Afghan war leaks: Bitter truths of a bitter conflict

By staff

Leaked US military papers recording the war on Afghanistan have provided a long list of disturbing revelations about the struggle against the Taliban.

Whistleblower website Wikileaks published its ‘Afghan War Diary’, made up of 90,000 records covering 2004 to 2010, overnight.

The leaked intelligence documents suggest that hundreds of civilians were killed or injured because of action by international forces rather than the Taliban.

Analysis: Do the Afghan leaks change anything?

The Guardian newspaper, which was shown the files alongside Der Spiegel and the New York Times, reported that some instances had seen UK forces shooting at unarmed drivers or motorcyclists as they approached patrols or convoys.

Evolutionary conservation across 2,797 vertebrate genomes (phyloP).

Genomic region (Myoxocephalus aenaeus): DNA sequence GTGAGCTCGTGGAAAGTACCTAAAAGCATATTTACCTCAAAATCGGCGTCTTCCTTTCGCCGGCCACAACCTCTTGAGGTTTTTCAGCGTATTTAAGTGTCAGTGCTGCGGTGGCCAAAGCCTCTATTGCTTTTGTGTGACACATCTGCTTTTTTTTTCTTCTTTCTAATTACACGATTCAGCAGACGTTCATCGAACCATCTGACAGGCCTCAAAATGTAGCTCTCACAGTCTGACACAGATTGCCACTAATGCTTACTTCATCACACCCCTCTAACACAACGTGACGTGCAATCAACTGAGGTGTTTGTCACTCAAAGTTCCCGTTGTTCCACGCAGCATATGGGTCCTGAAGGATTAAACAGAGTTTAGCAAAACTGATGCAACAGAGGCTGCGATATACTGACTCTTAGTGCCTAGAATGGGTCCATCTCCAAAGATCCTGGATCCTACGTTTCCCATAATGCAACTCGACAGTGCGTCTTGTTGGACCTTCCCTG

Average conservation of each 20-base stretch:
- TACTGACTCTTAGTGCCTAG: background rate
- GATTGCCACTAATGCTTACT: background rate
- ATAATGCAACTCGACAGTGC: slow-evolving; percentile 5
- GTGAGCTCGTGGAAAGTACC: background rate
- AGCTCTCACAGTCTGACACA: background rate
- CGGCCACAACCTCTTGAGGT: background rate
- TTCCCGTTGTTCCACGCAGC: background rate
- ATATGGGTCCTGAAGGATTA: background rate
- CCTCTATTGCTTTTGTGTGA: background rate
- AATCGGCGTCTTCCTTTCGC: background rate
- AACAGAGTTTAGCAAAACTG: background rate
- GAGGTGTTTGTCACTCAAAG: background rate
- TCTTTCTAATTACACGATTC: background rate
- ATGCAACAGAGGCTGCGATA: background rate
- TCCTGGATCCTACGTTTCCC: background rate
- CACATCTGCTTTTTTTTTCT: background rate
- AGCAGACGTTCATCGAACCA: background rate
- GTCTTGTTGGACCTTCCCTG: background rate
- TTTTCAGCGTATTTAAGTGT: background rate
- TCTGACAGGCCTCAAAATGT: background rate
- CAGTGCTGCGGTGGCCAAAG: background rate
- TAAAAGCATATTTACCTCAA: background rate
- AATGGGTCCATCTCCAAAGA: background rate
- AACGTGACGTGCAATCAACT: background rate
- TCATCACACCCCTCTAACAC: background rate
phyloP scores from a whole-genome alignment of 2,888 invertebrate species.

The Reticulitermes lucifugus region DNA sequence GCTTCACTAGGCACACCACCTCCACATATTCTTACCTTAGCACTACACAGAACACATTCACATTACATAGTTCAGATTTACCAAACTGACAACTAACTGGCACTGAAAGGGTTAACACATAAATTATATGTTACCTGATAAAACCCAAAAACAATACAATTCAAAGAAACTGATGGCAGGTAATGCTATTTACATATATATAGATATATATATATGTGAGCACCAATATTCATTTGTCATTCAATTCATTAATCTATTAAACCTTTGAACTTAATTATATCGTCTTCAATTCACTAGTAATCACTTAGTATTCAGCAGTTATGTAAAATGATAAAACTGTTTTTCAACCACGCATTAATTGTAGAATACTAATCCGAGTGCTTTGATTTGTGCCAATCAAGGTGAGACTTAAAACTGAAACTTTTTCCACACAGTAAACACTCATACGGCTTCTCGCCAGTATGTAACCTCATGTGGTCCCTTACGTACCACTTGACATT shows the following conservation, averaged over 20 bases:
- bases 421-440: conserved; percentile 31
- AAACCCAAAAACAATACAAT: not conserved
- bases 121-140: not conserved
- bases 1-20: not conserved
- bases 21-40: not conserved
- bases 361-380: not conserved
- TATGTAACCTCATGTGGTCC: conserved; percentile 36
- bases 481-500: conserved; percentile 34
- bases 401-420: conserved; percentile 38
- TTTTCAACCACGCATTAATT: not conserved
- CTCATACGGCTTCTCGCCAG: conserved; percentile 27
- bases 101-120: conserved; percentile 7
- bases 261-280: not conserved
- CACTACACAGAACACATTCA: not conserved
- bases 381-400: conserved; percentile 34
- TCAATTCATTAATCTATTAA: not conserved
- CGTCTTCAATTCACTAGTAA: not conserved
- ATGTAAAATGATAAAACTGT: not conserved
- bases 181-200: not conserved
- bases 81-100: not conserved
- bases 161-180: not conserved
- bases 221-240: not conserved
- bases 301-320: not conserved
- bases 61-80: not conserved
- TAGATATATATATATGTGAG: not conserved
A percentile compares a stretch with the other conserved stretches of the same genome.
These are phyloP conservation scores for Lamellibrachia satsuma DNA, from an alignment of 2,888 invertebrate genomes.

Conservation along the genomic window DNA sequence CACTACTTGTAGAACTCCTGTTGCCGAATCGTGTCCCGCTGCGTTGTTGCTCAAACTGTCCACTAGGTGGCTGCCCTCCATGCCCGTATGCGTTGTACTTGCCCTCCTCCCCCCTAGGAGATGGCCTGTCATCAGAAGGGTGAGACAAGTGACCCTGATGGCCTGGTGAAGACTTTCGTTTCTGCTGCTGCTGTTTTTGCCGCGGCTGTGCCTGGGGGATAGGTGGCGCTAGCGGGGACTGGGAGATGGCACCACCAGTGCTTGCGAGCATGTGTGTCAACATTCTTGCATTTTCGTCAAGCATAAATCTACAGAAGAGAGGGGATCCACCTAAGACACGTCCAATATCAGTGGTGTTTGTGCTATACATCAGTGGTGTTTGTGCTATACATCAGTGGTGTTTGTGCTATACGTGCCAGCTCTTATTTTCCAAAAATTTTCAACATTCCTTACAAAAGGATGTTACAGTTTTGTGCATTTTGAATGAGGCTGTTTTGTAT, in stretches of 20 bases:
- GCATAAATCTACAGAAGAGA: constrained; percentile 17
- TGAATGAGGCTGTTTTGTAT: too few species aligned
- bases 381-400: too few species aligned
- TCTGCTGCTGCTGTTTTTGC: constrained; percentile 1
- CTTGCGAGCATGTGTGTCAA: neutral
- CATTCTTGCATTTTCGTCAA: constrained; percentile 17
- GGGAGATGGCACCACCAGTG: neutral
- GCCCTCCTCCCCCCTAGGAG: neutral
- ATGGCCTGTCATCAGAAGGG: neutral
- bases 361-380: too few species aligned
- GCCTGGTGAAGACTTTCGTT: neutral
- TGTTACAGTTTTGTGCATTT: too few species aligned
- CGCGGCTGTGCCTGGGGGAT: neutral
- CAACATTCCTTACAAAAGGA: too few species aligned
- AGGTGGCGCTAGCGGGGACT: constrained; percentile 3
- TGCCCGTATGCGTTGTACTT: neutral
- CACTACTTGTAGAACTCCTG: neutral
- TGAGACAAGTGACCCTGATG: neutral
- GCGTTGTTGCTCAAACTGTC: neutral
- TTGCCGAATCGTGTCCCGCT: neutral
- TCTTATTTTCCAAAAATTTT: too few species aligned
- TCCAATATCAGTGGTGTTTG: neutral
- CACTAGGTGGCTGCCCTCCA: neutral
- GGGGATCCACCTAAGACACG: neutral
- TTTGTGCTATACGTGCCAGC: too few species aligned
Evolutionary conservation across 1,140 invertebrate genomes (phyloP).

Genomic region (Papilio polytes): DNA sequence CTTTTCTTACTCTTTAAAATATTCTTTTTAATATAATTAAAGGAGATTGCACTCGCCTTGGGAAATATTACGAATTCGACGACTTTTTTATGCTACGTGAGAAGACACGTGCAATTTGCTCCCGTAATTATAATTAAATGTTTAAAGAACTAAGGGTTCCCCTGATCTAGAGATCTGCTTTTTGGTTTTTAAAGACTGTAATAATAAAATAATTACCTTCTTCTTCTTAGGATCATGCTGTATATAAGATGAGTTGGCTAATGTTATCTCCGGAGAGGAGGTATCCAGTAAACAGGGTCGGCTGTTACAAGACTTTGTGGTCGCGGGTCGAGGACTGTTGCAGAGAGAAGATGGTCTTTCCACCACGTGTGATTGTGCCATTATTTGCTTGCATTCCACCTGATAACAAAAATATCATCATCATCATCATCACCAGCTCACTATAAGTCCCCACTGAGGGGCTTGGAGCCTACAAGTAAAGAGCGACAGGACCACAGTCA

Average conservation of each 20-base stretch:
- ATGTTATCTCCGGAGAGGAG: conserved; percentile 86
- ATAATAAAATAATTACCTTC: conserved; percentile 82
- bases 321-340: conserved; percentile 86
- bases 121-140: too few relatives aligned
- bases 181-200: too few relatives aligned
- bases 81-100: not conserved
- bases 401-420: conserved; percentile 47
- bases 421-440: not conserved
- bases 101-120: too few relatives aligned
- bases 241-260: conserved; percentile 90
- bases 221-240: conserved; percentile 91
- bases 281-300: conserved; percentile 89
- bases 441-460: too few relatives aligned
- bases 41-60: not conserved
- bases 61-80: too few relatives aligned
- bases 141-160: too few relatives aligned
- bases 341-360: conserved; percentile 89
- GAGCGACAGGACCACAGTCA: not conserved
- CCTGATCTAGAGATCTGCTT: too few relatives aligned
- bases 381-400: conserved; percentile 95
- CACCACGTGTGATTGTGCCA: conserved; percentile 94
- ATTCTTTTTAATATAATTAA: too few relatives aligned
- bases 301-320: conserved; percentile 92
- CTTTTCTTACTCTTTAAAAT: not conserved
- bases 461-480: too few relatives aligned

Diplomatic relations with Pakistan are likely to be damaged by the revelations, which show that the coalition is concerned that elements of Pakistani forces are helping the Taliban.

They also revealed the Taliban has been using heat-seeking missiles which target aircraft, a capability which had not previously been confirmed.

Domestic political support for the war in Afghanistan is likely to be hit by the leaks. They undermine confidence in international troops, increase the perceived military capabilities of the Taliban and raise questions about the unity of regional partners crucial to the success of the ongoing struggle.